Talk about mixed messages.
This story first appeared in the October 29, 2008 issue of WWD. Subscribe Today.
On the day the government reported consumer confidence hit an all-time low, retail shares were driven up a record-shattering 13.6 percent. But there is little optimism the gains will stick, further illustrating the difficulty of sailing the corporate seas in the current economic storms.
The Standard & Poor’s Retail Index shot ahead 33.19 points to 277.59 as investors bought beaten-down shares and held out hopes the Federal Reserve Board would cut interest rates today.
The stock jump, helped along by a rally in the final hour of trading, made for the largest single-day increase since the index was recalibrated in mid-2002.
The previous record was a 9 percent rise on Oct. 13, when investors snapped a string of eight losing days in the market.
Going into Tuesday’s trading charge, retail shares had lost 37.7 percent of their value over two months and were viewed by many as a bargain.
“It was like the bridal gown sale at Filene’s Basement — investors just rushed through the doors and bought up those heavily discounted stocks,” Richard Yamarone, chief economist at Argus Research Corp., said.
Still, it is anyone’s guess if stocks have hit their lows or will plunge once again.
“When you see these stock prices start to whipsaw as they have in several of the last trading sessions, you’re seeing the market struggling to find the bottom,” Yamarone said.
Even as Wall Street bounces along in the wake of the now-easing credit crisis, the economy is still seen as slowing.
“It looks like it’s going to get worse before it gets better, but I don’t expect it’s going to fall off a cliff,” Yamarone said.
But for once investors were in the mood to see the bright side of just about everything and might have even counter-intuitively read the Conference Board’s worst-ever reading on consumer confidence as a positive signal.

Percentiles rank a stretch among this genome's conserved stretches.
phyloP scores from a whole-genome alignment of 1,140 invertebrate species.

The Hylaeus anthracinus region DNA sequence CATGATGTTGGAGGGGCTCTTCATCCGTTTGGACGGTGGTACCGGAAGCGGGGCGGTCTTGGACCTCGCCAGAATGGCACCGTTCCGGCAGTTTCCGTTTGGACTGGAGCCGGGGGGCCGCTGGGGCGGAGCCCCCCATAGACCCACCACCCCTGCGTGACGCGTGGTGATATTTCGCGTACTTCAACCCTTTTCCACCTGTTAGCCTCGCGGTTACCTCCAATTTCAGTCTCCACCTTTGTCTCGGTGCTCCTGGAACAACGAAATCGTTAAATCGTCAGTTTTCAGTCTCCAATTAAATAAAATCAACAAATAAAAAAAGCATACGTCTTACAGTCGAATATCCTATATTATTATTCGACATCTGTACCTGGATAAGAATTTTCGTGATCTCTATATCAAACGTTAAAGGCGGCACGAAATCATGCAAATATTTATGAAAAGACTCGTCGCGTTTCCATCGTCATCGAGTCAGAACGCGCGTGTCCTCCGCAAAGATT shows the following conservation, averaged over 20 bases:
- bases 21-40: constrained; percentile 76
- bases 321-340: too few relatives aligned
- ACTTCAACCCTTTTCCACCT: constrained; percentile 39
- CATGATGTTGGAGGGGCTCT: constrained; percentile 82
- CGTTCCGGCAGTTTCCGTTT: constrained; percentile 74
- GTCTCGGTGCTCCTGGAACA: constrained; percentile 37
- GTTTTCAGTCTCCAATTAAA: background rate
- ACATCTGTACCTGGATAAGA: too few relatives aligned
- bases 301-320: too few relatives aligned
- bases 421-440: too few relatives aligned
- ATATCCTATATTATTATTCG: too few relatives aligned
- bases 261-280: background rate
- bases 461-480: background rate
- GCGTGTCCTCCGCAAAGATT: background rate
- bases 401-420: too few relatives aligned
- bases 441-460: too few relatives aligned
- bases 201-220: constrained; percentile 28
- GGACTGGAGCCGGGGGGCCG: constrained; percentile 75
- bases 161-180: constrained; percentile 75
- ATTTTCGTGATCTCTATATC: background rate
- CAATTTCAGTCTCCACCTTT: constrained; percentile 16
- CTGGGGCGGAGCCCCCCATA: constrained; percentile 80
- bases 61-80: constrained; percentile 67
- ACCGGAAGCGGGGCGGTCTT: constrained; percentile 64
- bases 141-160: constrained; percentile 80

“If we’re at all-time lows, then geez, maybe the only direction we can go is up,” Paul Nolte, director of investments at Hinsdale Associates, said. “And if energy prices have come down as much as they have, maybe spending gets a little bit better. With the market going up like this, people are a little bit more interested in maybe putting some money to work in the marketplace [in retail stocks].”
Oil fell to $62.73 a barrel Tuesday, down from highs of more than $140 earlier this year.
Investors were also buoyed by the notion of cheaper money after an anticipated interest rate cut.
The Fed last lowered the federal funds rate on Oct. 8, reducing the benchmark that determines how much it costs banks, businesses and consumer to borrow to 1.5 percent from 2 percent.
A sense that stocks are cheap, interest rates are on their way down and that consumer sentiment could begin to stabilize is still only part of the market psychology.
“Maybe we’re finally starting to see, not a return to normal, but we’re moving in that direction and that is really more key I think than anything else,” Nolte said. “That market is inexpensive and what we’re doing and what we’re telling our clients to do is to slowly add money to the market over the next three to six months.”
The Dow Jones Industrial Average leapt 10.9 percent, or 889.35 points, to 9,065.12 — posting its second-highest point jump on record.
Broadline chains posting double-digit increases in their stock prices included: Target Corp., up 17.8 percent to $38.51; Sears Holdings Corp., 17.8 percent to $57.25; Macy’s Inc., 15.9 percent to $10.34; Saks Inc., 14.9 percent to $5.70, and Wal-Mart Stores Inc., 11.1 percent to $55.17.
Among those regaining ground in the specialty world were Limited Brands Inc., 21.9 percent to $12.41; Chico’s FAS Inc., 20.6 percent to $3.10; Bebe Stores Inc., 17.1 percent to $7.21, and Aéropostale Inc., 16.9 percent to $24.46.
Vendors also enjoyed a run-up in their stocks, with Coach Inc. up 20.5 percent to $19.38; Warnaco Group Inc., 18.1 percent to $26.65, and Jones Apparel Group Inc., 16.1 percent to $10.02.
Shares of General Growth Properties skyrocketed $1.42, or 72.1 percent, to $3.39 after the company named Adam Metz as interim chief executive officer and Thomas Nolan Jr. interim president, and put its three Las Vegas properties — Fashion Show Mall, Grand Canal Shoppes and The Palazzo — up for sale. John Bucksbaum, former ceo, will continue to serve as chairman and Michaels will retain the title of chief operating officer, but give up his seat on GGP’s board.
Shares of GGP hit a 52-week high of $54.53 last November.
Michaels and Bernard Freibaum, who was earlier let go as chief financial officer, received unsecured loans from a Bucksbaum family trust that were used to cover margin calls on the purchase of company stock. Michaels’ loan has been repaid, but Freibaum’s had not been at the time of his termination earlier this month.